When I bought my first single lens reflex (SLR) camera some years ago, it didn't take me long before I started experimenting with different techniques and settings. One of those techniques I was keen on was taking photos with shallow depth of field.
Here's an example of what a "shallow depth of field" means:
Only the doll on the right side is in focus, and even, if you pay attention, her right eye is in better focus than her own left eye. Almost everything else in the picture is blurry and out of focus. As a photographer I'm really making sure that my audience pays attention to the doll on the right.
My objective today is to explain how depth of field works so you can take more creative control over your photos. If you're new to photography, or you're not quite sure how to achieve this kind of look, read on.
At first, when I was learning my way around photography, it was all mostly by luck and chance. But being the techie that I am, that did not work for me. I needed to know how to consistently replicate what I wanted to achieve. That's when I started reading about how to use the different settings on the camera. Technically this topic could go on for a while as full courses are build around it. But I'll try to keep it to the basics, still with the big picture (pun intended) always in mind.
There are many factors that determine the look of a photo or an exposure. From that plethora of factors there are 2 main ones that determine the amount of light entering the camera (after all, photos are all about light):
For a shallow depth of field we'll be working with the aperture, but before we do that, let me briefly talk about the shutter speed.
See, when you take a photo, the lens will allow light to hit the sensor on the digital camera. That's why photos are also called "exposures"; because the film or sensor is exposed to light while the photo is being taken. So, the shutter speed will determine for how long light will hit the sensor. A fast shutter speed will open the shutters, let an amount of light hit the sensor, and quickly close. A slow shutter speed will stay open for longer, allowing an exposure that takes more time to record.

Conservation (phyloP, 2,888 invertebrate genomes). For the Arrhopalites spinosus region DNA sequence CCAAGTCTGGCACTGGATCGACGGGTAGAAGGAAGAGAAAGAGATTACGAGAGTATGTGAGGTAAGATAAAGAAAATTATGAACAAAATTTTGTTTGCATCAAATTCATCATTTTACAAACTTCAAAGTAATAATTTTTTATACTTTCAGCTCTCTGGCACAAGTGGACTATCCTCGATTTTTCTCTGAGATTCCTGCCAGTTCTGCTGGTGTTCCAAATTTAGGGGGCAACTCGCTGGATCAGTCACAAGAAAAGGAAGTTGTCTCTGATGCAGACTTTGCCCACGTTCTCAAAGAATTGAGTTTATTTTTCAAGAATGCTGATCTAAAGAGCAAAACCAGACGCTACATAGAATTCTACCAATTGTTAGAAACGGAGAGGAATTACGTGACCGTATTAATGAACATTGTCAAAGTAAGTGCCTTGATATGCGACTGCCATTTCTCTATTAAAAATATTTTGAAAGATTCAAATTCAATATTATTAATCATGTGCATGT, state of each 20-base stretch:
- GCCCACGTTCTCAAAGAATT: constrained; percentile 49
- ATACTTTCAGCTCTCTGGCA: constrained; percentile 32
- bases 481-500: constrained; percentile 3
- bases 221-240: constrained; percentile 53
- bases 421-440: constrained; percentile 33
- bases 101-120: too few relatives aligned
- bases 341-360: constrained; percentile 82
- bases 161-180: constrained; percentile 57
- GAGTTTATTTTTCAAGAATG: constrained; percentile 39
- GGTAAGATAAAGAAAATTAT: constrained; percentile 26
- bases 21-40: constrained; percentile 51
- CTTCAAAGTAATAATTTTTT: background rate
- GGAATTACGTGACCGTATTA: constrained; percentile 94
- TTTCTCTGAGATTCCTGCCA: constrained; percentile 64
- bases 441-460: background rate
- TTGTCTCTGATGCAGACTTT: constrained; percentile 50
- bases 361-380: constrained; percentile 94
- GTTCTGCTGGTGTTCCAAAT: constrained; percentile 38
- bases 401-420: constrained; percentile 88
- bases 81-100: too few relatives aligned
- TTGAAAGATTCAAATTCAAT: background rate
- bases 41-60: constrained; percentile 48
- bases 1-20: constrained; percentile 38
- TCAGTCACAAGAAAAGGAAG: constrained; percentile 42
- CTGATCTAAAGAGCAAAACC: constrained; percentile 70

On the other hand, the aperture determines how big the opening of the shutters will be. In simple terms, how big the hole that will allow light to hit the sensor will be. A larger opening will let more light hit the sensor than a smaller opening at the same shutter speed. And this is where physics get really interesting. If we have a large aperture (a large opening), we will allow the light that hits the sensor to be more dispersed. In a smaller aperture, the light rays are more paralel and less dispersed.
That's it! I just spilled the beans for you! To get the shallower depth of field you want to get as large an aperture as your lens will allow.
Take a look at the following two photos. On the first one the aperture is as wide as that lens can do, letting lots of scattered light enter the camera and hit the sensor. This big aperture creates a fuzzier out-of-focus area or a shallow depth of field. On the second photo, you can clearly see a small aperture created by the shutter blades on the lens.
Ok, enough theory, let's put this to practice.
First, what we'll do is switch our camera to "Aperture Priority". In the case of the Canon cameras, you'll find an "Av" setting in the dial or in the menu. If you have a Nikon camera, look for the capital "A" in the dial. If you have a different kind of camera, search online for "aperture priority" and the brand and/or camera model.
This is the dial of one of my Canon cameras: